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Signage on the Lanvin headquarters building in Paris. Photo: AFP

Chinese-owned fashion group Lanvin aims to woo US consumers via Shopify ahead of New York listing

  • Lanvin Group is expected to go public in New York next quarter after it agreed last month to merge with a ‘blank-cheque’ company backed by private equity firm Primavera Capital
  • Formerly known as Fosun Fashion Group, Lanvin Group was created in 2017 as part of billionaire Guo Guangchang’s strategy to diversify his business portfolio
Fosun Group

A fashion group backed by a Chinese billionaire and named after the French brand it acquired last October has teamed up with Canadian e-commerce platform Shopify to tap American consumers.

Lanvin Group, a subsidiary of Fosun International – owned by Chinese tycoon Guo Guangchang – announced a partnership with Shopify, an Ottawa-based e-commerce website, to bring European fashion brands to the US market.

“Our goal is to have online sales in North America reach 25 per cent [of the total] in 2025, compared with around 13 per cent now,” group chairman and CEO Joann Cheng told the South China Morning Post. “Digitalisation is a global trend, especially in the United States and China.”

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Lanvin Group, formerly known as Fosun Fashion Group, was created in 2017 as part of Guo’s strategy to diversify his business portfolio. It acquired a controlling stake in the century-old Lanvin in 2018 when the brand was struggling after the departure of star designer Alber Elbaz. It also bought Italian shoemaker Sergio Rossi, Austrian lingerie maker Wolford, American knitwear brand St. John, and Italian menswear brand Caruso.

Lanvin and Sergio Rossi will be the first among the brands to transition onto the Shopify platform for North America in the latter half of 2022.

The group rebranded itself as Lanvin last October and took on three new investors; Japanese trading conglomerate Itochu Corp, Hong Kong-listed footwear maker Stella International, and private equity firm Xizhi Capital.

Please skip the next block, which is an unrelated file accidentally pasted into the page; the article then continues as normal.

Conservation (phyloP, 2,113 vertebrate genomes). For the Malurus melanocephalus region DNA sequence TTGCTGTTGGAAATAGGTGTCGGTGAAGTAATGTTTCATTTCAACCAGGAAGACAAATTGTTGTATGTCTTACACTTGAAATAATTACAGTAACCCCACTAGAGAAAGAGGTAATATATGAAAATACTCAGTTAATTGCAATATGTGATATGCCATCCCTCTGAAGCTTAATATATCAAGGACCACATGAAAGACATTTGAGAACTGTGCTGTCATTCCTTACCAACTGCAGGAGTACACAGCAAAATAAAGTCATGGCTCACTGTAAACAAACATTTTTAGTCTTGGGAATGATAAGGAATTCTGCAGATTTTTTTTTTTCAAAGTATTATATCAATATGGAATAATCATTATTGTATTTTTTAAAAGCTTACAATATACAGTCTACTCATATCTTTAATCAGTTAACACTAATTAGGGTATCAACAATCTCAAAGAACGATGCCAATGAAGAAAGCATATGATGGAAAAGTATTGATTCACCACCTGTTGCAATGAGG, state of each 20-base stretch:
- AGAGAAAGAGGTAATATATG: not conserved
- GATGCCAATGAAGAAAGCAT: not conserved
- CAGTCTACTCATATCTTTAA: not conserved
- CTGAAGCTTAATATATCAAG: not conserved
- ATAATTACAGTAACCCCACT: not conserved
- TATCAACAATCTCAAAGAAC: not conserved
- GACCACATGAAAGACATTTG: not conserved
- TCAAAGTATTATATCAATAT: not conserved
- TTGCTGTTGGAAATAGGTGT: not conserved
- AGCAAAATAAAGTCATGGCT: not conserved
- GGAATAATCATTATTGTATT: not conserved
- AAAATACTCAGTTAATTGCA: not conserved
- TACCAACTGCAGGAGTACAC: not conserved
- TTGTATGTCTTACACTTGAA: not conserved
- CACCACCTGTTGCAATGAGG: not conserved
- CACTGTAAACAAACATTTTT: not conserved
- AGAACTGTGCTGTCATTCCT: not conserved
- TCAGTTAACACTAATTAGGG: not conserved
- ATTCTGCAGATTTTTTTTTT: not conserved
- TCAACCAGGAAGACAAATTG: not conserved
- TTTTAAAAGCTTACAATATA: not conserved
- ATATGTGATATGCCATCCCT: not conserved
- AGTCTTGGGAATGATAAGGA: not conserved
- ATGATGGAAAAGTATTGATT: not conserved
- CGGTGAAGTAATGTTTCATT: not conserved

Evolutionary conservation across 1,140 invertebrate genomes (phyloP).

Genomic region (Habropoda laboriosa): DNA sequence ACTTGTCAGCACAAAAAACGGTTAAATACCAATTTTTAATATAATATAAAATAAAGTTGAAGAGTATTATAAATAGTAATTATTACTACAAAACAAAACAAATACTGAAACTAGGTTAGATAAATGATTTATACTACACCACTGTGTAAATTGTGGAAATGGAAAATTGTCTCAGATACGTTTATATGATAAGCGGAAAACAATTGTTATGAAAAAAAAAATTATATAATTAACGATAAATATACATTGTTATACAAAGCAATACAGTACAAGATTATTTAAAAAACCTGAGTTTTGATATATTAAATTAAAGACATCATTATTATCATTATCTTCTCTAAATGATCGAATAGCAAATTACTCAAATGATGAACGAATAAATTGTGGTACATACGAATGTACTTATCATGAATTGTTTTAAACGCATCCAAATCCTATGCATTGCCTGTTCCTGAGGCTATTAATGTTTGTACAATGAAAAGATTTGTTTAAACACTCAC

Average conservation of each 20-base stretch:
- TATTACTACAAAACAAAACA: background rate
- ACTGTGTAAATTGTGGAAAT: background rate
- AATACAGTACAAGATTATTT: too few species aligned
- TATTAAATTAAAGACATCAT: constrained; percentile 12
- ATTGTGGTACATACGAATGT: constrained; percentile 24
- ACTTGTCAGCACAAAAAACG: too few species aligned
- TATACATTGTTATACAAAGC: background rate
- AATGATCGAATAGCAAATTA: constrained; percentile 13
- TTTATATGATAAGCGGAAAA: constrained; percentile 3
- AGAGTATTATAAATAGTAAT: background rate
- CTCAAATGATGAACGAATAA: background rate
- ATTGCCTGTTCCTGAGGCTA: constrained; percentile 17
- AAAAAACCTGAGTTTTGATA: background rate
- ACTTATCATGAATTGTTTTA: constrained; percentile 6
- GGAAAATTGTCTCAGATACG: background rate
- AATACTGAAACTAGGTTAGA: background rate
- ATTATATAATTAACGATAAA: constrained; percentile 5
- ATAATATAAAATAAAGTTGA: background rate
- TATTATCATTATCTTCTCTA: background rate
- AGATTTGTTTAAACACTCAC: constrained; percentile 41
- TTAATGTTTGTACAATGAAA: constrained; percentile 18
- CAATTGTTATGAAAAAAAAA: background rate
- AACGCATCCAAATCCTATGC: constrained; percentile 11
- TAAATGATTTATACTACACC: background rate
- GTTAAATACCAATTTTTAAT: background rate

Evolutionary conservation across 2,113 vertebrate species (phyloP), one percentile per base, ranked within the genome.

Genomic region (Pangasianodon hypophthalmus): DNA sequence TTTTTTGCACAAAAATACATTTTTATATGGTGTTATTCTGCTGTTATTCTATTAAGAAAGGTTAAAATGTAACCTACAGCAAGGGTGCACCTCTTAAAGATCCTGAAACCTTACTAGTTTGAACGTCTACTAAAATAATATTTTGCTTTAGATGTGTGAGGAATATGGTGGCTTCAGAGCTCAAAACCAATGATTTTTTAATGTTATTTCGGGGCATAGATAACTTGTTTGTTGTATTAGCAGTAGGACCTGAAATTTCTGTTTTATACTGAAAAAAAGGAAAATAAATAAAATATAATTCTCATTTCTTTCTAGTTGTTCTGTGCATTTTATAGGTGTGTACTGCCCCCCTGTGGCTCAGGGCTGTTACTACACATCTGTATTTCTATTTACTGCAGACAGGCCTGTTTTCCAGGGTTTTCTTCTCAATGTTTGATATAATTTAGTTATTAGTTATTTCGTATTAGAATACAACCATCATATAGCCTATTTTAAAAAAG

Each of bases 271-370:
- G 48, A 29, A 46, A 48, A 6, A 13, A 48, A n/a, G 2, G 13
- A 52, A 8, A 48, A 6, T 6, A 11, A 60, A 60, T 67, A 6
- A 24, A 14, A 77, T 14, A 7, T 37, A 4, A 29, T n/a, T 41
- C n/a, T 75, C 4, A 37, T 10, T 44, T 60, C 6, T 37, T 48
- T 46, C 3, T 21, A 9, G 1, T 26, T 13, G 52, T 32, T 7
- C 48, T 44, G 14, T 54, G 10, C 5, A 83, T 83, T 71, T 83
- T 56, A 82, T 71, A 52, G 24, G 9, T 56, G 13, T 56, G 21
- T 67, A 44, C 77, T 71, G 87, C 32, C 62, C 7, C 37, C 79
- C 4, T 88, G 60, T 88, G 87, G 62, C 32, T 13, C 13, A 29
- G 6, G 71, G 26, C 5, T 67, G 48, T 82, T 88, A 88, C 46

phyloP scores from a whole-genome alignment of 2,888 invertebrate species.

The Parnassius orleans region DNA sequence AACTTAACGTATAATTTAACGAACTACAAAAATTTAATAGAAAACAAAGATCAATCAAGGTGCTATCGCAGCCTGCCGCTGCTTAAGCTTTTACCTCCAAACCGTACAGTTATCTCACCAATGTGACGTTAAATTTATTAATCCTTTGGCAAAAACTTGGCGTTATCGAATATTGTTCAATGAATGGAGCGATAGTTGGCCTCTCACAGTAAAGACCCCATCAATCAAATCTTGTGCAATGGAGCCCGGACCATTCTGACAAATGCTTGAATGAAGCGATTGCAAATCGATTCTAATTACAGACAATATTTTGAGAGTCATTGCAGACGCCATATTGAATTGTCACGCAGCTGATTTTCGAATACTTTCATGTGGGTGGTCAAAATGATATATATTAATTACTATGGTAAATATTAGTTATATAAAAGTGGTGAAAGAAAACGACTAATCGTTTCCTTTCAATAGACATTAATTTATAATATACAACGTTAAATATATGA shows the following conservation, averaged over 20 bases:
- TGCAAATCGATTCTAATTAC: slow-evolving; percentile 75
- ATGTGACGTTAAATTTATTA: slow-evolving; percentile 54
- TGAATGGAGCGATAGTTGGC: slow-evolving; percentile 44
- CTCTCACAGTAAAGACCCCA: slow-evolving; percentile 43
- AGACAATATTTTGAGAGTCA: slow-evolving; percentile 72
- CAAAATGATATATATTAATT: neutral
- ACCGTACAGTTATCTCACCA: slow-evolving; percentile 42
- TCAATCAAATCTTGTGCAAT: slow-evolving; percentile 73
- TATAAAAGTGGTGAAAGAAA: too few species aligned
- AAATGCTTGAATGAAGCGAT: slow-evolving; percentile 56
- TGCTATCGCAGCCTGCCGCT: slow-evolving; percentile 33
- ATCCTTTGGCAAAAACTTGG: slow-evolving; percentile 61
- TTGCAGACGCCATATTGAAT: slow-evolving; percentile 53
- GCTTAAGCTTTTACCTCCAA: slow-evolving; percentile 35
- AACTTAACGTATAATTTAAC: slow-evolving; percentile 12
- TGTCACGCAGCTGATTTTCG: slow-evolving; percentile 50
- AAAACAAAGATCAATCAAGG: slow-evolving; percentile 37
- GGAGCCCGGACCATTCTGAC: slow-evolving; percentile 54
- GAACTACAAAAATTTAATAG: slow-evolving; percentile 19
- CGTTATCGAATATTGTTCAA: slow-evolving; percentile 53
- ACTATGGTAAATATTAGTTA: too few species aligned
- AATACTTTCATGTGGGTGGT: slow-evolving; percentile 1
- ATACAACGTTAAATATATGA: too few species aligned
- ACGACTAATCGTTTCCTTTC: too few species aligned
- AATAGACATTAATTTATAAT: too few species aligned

Joann Cheng, chairman and CEO of Lanvin Group. Photo: Handout

Lanvin, with a valuation of US$1.5 billion, is expected to go public on the New York Stock Exchange next quarter after it agreed last month to merge with a US “blank-cheque” company backed by Chinese private equity firm Primavera Capital. The group currently operates 1,200 point-of-sale outlets, with €333 million (US$355.7 million) in revenue in 2021, according to a March investor presentation on its website.

Despite claiming a growth rate that outpaces all luxury giants including LVMH and Kering, Lanvin has not turned a profit. Speaking at a press briefing last month, co-chief operating officer David Chan said the company expects to reach profitability by 2024.

Cheng said the US and China markets are key for the group.

“The two markets share similarities in digital capabilities, both are digital-driven and social media-driven,” she said.

Chinese companies have not always been successful managing Western fashion brands. Textile giant Shandong Ruyi Technology Group, which once aspired to be China’s answer to LVMH, undertook US$6.6 billion worth of acquisitions between 2015 and 2019, including UK trench coat maker Aquascutum, French fashion group SMCP and fabric maker Lycra. However, the brands are now facing debt woes and some may end up in creditors’ hands, according to media reports.

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Yishu Wang, a director at marketing consultancy Half A World which helps young Chinese brands grow, said it was natural for Lanvin to team up with Shopify, which has brand recognition in North America.


“Just as any brand looking to tap into e-commerce in China would open a Taobao or Tmall store, it is the same with Shopify in North America,” Wang said, referring to the platforms owned by Alibaba Group Holding, owner of the Post.

“Legacy luxury brands usually have established systems, but new consumer brands prefer Shopify as a one-stop management tool for logistics, social media, email marketing and referral affiliates on the back-end,” Wang said.